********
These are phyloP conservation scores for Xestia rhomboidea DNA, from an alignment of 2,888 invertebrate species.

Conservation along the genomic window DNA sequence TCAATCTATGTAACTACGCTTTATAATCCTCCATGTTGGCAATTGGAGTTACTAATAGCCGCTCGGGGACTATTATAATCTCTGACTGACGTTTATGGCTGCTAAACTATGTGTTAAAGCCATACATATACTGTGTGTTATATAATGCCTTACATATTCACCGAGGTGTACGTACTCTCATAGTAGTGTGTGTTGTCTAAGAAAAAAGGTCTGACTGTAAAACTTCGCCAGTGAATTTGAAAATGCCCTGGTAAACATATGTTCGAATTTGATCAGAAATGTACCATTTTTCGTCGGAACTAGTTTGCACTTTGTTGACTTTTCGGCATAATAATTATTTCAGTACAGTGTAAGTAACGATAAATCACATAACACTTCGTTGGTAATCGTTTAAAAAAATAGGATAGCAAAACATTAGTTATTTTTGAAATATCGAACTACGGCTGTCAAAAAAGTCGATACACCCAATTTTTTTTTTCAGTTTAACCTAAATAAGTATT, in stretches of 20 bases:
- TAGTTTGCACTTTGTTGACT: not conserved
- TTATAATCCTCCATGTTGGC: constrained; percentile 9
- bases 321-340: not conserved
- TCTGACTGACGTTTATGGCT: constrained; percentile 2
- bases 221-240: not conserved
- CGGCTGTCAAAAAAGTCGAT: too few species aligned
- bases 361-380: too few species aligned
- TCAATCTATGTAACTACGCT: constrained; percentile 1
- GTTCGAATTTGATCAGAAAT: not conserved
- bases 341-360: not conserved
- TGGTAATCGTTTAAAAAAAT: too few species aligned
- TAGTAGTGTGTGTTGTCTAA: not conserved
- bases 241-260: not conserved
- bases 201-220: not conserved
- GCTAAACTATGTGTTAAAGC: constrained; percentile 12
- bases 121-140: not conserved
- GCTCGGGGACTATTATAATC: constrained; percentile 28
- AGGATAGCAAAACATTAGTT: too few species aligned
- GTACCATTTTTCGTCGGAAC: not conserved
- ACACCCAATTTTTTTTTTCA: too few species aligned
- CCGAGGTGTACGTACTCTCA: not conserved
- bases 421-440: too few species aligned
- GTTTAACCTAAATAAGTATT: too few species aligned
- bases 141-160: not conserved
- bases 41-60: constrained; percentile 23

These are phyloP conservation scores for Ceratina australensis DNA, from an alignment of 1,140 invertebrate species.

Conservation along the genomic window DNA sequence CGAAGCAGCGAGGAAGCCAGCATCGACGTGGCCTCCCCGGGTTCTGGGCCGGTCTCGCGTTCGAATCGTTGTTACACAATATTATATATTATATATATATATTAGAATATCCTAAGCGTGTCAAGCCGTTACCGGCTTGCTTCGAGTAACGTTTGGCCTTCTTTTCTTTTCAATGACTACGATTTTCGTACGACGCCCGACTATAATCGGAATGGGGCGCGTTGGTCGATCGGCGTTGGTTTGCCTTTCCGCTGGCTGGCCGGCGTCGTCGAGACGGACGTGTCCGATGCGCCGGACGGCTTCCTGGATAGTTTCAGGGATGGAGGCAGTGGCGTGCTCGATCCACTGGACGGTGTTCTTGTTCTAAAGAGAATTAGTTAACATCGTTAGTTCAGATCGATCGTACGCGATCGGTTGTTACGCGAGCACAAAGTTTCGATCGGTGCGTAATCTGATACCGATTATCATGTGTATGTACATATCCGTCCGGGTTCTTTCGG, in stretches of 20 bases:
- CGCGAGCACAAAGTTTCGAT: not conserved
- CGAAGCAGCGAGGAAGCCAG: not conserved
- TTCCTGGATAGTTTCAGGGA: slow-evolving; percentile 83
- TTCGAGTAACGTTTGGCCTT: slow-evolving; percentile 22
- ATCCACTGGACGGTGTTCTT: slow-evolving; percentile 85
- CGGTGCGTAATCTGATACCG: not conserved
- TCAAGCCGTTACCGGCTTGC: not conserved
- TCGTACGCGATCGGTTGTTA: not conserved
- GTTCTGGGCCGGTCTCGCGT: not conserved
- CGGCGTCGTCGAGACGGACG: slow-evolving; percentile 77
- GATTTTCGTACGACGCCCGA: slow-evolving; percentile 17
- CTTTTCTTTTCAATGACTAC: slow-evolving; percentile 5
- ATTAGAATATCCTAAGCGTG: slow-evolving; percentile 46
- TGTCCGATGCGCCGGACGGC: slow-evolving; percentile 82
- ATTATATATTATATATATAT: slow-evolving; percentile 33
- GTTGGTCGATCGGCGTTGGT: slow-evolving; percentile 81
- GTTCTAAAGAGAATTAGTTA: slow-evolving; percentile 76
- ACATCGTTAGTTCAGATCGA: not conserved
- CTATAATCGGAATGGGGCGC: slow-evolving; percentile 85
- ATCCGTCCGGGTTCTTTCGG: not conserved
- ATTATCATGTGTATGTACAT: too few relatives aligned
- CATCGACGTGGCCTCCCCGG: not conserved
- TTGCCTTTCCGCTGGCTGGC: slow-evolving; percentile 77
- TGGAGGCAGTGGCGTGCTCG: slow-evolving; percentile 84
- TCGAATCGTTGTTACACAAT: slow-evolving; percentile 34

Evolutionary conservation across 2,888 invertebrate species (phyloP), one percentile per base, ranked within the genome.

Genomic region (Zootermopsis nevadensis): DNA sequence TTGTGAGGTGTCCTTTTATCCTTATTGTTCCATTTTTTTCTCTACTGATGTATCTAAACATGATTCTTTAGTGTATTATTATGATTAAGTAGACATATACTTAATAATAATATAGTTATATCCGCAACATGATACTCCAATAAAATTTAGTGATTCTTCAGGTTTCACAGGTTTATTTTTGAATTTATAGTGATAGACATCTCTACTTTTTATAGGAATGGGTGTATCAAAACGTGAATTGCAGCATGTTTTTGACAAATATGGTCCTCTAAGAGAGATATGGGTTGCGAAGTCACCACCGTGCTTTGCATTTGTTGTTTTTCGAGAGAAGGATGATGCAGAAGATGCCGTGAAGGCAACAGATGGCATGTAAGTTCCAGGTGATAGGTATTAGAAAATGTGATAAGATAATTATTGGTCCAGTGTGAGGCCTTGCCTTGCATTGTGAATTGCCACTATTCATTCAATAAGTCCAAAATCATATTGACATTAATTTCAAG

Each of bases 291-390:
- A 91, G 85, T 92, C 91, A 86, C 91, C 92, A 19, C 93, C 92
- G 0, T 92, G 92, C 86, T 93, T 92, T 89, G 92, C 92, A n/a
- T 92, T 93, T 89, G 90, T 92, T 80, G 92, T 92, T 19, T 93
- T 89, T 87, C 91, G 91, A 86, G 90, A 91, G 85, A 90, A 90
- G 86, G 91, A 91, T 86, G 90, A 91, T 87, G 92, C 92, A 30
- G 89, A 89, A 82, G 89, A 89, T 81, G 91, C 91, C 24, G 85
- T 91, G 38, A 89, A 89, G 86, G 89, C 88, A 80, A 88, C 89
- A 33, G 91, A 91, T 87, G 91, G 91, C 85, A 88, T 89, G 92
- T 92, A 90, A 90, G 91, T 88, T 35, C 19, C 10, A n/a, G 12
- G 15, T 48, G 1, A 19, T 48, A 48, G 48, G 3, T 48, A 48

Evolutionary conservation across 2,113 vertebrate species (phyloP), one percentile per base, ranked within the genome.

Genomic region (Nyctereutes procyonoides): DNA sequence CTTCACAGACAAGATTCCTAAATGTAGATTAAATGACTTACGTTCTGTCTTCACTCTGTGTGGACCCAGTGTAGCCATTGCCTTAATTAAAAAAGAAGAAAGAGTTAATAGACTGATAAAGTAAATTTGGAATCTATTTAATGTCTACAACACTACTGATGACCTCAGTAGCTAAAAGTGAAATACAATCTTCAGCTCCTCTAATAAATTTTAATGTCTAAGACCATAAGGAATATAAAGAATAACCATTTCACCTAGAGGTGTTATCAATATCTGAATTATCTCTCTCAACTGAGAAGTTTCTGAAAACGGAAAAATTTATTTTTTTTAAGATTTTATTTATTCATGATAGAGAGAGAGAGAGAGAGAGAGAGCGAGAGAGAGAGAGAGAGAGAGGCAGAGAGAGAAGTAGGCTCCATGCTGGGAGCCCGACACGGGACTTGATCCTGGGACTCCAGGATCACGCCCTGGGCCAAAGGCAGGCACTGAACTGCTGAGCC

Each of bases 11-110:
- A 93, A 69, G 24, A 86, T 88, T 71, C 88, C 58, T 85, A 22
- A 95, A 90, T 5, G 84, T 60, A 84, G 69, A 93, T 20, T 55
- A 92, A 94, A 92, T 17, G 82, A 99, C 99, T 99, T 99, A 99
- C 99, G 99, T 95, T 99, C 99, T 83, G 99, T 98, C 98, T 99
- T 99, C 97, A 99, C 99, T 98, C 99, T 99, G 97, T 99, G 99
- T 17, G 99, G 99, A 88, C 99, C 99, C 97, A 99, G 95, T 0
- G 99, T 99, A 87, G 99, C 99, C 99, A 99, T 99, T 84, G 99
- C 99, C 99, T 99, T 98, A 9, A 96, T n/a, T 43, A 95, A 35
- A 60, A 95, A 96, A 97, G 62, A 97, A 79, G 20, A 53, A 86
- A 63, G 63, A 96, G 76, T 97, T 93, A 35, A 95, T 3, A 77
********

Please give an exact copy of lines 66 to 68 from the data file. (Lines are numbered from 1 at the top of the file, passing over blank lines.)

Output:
- T 92, A 90, A 90, G 91, T 88, T 35, C 19, C 10, A n/a, G 12
- G 15, T 48, G 1, A 19, T 48, A 48, G 48, G 3, T 48, A 48

Evolutionary conservation across 2,113 vertebrate species (phyloP), one percentile per base, ranked within the genome.